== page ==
Sunk Cost Fallacy: Don’t do it.
So what happened?!? What did you do with all the research? Did you make the feature list?
We did take a few more steps post-market research.
First, with all of the info we now had from talking with ACTUAL USERS, we redefined our audience size and attributes in our TAM. And discovered that even though we were now focusing on two audiences (meetup organizers and conference organizers) we needed to further segment them into novice organizers and smaller conferences – which made our target audience much smaller.
Second, I listed out all the features needed to make the platform appealing to each audience. Then I took away anything that might not be quintessentially necessary. This list was still really long.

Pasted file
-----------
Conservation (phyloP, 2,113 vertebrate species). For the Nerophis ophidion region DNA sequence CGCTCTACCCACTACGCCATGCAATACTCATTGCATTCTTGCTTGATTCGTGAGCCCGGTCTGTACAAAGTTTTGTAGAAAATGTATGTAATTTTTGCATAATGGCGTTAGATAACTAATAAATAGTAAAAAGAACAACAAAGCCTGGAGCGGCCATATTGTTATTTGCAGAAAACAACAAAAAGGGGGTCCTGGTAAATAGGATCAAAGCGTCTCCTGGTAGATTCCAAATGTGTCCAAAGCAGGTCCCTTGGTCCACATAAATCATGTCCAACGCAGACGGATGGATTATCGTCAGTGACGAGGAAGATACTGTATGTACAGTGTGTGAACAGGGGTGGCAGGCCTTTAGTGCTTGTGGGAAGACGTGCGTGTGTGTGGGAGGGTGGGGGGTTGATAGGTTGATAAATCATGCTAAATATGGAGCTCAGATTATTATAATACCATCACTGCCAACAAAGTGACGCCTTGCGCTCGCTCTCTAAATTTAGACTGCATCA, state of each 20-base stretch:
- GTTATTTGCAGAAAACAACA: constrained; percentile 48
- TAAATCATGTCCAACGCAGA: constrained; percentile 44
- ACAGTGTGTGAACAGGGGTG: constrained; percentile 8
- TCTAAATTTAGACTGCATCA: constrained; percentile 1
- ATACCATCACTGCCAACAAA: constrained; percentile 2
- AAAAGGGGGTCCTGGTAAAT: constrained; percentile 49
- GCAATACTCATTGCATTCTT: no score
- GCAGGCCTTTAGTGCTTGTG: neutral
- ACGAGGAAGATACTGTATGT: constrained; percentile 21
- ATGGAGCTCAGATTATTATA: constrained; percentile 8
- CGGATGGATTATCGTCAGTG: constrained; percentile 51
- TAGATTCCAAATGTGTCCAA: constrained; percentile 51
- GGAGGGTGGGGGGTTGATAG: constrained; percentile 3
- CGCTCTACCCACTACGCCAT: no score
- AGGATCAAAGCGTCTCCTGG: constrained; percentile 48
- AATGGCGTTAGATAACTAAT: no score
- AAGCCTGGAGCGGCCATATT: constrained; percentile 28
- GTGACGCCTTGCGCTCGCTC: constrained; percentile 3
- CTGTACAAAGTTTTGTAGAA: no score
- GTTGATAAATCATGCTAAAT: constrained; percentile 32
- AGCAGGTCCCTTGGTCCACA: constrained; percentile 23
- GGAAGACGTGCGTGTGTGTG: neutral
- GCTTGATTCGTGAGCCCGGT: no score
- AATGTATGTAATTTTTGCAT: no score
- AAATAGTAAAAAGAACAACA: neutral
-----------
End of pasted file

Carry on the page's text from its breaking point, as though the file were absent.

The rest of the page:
Let’s look at those two numbers:
- Tiny audience
- Giant feature list
Wait a minute…those should be flipped for a successful business, right?
This is the part of the process where you start making mental excuses even though your gut and rational brain are pointing elsewhere.
“I mean…it could work….we already put in a lot of time…people said they liked it…we can just charge less till we get more users…maybe we don’t need to target both audiences…man, we have this cool name already…everyone is going to ask what happened after our meetings…let’s just build it and see.”
And off you go to the wonderful graveyard of failed startups, because you couldn’t bear to kill you idea-baby during the research and validation stage.
It’s okay to admit that some ideas aren’t the right fit. It’s totally okay, even if you’ve put a lot of time into it.
Sunk cost fallacy is real y’all. Don’t be a part of it.
So off we go back to the drawing board, looking for a concept where the numbers make more sense and the build-out to MVP isn’t months long.